After Kevin Von Erich decided to close WCCW in late 1990, Lubich retired from full-time professional wrestling, he refereed occasionally for Global Wrestling Federation. Although he and his wife had planned to travel following his retirement, both he and his wife, Radmila "Ella" (nėe Popov) Lupsity, suffered from poor health. She was diagnosed with cancer in 1997 and died in 2004. Lubich as well had prostate cancer and suffered several strokes resulting in difficulty speaking. He died at his home on August 11, 2007[8] and buried at Restland Memorial Park. He is survived by his three daughters, Kathy, Maria and Melonie.[9][10]

In wrestling[edit]

Championships and accomplishments[edit]

References[edit]

  1. ^ Friend, Percival A. (2007-08-13). "The Way It Was: Bronko Lubich". The Way It Was. Archived from the original on 2009-10-22. 
  2. ^ Csonka, Larry (2007-08-14). "Your News, My Views 8.14.07". 411mania.com. 
  3. ^ Sherrington, Kevin (2007-08-18). "Wrestling great Lubich had legendary toughness, softer side". Dallas Morning News.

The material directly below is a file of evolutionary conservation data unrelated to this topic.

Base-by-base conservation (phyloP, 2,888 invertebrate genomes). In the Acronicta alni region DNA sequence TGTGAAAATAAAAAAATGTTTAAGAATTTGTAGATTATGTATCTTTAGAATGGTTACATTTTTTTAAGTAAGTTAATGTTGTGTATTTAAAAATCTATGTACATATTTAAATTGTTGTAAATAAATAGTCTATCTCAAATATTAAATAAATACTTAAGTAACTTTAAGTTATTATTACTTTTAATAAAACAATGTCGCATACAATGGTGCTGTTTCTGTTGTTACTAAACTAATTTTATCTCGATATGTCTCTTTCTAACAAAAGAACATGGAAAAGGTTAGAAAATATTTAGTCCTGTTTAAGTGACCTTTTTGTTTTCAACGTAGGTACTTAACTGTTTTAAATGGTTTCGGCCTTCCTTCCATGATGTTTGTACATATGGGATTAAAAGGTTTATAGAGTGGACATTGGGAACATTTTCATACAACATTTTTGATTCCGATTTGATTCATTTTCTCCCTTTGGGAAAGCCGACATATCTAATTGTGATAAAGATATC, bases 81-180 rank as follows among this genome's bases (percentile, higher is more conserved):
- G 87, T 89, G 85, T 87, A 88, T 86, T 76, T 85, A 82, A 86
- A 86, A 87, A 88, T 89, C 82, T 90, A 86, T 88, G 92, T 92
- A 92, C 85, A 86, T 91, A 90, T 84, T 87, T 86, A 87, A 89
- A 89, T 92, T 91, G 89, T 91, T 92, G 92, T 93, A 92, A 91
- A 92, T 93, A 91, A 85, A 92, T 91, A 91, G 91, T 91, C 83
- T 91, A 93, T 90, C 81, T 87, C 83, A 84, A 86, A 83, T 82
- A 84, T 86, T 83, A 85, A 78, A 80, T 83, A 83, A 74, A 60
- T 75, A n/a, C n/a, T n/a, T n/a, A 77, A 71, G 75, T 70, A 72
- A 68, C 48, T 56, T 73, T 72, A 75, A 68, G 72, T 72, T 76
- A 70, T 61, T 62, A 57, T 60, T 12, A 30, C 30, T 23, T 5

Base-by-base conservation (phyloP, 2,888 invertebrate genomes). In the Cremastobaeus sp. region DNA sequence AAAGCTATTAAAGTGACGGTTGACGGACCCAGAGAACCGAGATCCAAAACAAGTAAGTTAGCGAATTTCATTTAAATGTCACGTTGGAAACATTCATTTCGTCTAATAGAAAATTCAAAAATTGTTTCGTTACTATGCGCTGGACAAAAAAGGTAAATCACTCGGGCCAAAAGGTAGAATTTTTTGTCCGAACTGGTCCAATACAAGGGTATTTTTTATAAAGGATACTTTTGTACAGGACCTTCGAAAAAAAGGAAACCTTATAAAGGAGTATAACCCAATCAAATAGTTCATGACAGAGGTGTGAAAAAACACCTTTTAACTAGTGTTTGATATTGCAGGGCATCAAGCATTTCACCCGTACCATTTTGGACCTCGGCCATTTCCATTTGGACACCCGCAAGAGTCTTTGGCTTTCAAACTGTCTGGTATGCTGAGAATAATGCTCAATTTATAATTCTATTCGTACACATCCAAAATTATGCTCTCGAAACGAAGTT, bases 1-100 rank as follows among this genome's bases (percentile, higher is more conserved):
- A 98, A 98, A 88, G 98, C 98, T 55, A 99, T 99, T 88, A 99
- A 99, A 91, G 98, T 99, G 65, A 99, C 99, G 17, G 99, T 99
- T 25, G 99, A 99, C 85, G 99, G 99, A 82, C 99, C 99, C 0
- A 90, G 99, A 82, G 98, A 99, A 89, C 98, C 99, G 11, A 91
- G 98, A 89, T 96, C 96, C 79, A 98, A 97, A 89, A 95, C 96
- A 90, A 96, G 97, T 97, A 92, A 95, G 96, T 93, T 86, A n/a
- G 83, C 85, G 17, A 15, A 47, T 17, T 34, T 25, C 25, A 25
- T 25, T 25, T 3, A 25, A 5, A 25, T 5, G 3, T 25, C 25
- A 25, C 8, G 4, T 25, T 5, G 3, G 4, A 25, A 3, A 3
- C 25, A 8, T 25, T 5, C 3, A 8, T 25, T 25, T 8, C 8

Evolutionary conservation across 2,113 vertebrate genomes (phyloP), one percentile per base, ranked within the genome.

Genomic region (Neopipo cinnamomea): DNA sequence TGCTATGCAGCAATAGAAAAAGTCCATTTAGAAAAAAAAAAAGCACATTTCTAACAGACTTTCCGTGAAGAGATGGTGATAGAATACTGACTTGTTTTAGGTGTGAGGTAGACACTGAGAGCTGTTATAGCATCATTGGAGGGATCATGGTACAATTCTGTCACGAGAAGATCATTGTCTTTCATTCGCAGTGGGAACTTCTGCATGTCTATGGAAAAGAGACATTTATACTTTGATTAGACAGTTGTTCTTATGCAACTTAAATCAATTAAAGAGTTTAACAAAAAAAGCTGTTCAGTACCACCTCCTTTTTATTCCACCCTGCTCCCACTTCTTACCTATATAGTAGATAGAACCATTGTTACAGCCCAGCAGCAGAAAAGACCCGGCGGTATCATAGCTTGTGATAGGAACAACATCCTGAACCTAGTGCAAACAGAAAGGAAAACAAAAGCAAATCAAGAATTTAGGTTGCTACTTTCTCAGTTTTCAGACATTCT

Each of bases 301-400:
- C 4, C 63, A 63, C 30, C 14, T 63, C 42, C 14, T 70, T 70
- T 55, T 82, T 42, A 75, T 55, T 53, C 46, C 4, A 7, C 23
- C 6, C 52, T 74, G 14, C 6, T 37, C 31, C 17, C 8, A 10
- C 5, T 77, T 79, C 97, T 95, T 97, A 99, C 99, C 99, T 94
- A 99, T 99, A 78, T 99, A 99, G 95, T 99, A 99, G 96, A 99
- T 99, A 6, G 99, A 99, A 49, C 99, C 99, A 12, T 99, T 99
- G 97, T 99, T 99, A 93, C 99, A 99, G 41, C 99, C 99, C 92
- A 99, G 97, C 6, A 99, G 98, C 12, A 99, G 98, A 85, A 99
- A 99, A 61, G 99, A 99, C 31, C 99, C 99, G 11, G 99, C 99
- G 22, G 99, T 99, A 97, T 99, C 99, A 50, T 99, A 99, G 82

4. ^ Foley, Mick (2001). Foley Is Good: And the Real World Is Faker than Wrestling. New York: HarperCollins. p. 209. ISBN 0-06-103241-7. 
  5. ^ Austin, Steve (2003). The Stone Cold Truth. New York: Simon & Schuster. p. 58. ISBN 0-7434-7720-0. 
  6. ^ Pringle, Percy (2007-08-12). "Rest in Peace — Bronko Lubich". PercyPringle.com. 
  7. ^ Lister, John. Slamthology: Collected Wrestling Writings 1991—2004. Adlibbed Ltd., 2005. (pg. 219) ISBN 1-905290-10-1
  8. ^ Dananay, John (2007). "Bronko Lubich". World Class Memories. 
  9. ^ Oliver, Greg (2007-08-12). "The life of Bronko Lubich: Wrestler, referee and trainer". SLAM! Sports. 
  10. ^ Simnacher, Joe (2007-08-18). "Bronko Lubich: Wrestling champion, promoter". Dallas Morning News. 
  11. ^ "N.W.A. Florida Tag Team Title". Puroresu Dojo. 2003. 
  12. ^ "N.W.A. Southern Tag Team Title (Florida)". Puroresu Dojo. 2003. 
  13. ^ "N.W.A. American Tag Team Title". Puroresu Dojo. 2003. 
  14. ^ "N.W.A. Texas Tag Team Title". Puroresu Dojo. 2003. 

External links[edit]